Friday, June 12, 2009

Non-state of the Twittersphere

HubSpot’s State of theTwittersphere report, released Wednesday June 10, produced metrics based on 4.5 million twitter accounts. did a great job of summarizing the findings (accurately if I may add), but did not analyze these findings. The State of the Twittersphere report, in my opinion, is plagued by one ill metric which confounds important results. “Active” versus “Inactive” twitter users.

HubSpot defined “Inactive” as a twitter user who has less than 10 followers and less than 10 friends and less than 10 updates (All three criteria must be met). Twitter is a service based on a temporal design. In order words, as the famous saying goes, “What are you doing right now?” By defining an active user as someone who has less than ‘X’ criteria eliminates the very essence of the twitter model, time. An active user, as defined by HubSpot, may be a member 3 or 6 months old who has abandoned his account, but still met the criteria. It may have behooved Hubspot to create a criteria based on time rather than activity, to model the very heart of twitter’s service.

With that said, Hubspot produced ill metrics regarding average tweets (.97 tweets per day), life time tweets (average user tweeted 119.34), and following to follower ratio (.7738 OR about 8/10). According to Hubspot, we have more followers than people we follow (about 8/10). Take a look at any celebrity profile for some anecdotal evidence (Ludacris, Perez Hilton, Ashton Kutcher). What’s interesting are the population metrics stating that 44.5% follow 1 or more people and 47.29% have 1 or more follower. Firstly, they never took out “inactive users” (even according to there own erroneous definition). These could be people who joined the service 2 years ago and have not used it since. A user who tweeted 89 times, meet all of there criteria for active, but hasn’t logged on in nine months. Secondly, because they didn’t classify active & inactive while computing these ‘global’ metrics, you can not calculate a true metric of which users are activity reading tweets (following). They calculated a ratio of about 8/10, but this ratio is inaccurate, because of the non-temporal nature of their “active” user definition. What this means is that even though they say for every 10 followers you follow 8 people. Those 10 followers may be dead users who have not read any of your tweets since they last logged on 11 months ago.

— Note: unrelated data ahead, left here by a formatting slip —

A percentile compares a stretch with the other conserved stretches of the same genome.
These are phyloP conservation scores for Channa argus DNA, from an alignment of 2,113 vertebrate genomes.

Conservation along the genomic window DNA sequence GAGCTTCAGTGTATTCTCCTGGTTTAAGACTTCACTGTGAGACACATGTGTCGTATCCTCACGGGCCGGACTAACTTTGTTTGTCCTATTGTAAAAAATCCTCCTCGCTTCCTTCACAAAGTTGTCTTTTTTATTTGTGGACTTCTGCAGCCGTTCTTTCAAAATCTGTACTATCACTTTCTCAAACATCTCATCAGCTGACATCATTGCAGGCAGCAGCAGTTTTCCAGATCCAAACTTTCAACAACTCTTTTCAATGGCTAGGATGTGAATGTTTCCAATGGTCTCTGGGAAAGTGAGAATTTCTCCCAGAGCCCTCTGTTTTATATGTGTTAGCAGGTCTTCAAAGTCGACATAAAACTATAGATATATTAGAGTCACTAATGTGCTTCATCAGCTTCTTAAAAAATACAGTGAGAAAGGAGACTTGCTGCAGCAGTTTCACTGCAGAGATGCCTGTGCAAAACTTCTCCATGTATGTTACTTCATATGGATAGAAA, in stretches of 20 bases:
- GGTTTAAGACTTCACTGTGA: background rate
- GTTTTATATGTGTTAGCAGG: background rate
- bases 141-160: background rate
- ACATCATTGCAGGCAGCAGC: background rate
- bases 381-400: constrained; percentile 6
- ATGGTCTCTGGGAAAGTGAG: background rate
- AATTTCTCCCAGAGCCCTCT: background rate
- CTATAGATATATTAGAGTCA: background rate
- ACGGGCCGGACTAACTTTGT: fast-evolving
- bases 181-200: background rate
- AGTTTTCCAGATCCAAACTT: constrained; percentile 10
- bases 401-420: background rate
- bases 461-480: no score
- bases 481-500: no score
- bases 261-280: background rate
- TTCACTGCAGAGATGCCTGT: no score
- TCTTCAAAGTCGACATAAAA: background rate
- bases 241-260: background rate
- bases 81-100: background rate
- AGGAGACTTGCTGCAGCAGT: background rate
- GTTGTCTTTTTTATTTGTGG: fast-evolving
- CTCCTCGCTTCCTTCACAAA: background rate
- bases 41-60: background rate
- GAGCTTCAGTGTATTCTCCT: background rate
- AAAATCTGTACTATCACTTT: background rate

What does this matter? It’s important to understand their definition of “active” is not temporal, which is the model twitter has thrived on. It’s also important to understand that the population metrics may include users who have not logged onto the service in quite some time. Furthermore, their “active” user metrics are plagued by the same ill “active” user definition. This translates into a publishing issue, in that a person may have 1 million followers but only some unknown percent are actually reading those tweets. Several questions remain in that: How do you define active? How do you measure whose reading your tweets? And lastly, How do you measure if users are extracting entertainment value from your tweets? Even though you may have 1,500 followers 20 may only be listening.

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1 comment:

gricomet said...

Hi your link is to the Q4 2008 report. Tweeted about your blog and noticed the error. Lots of good points on a faulty definition of active users.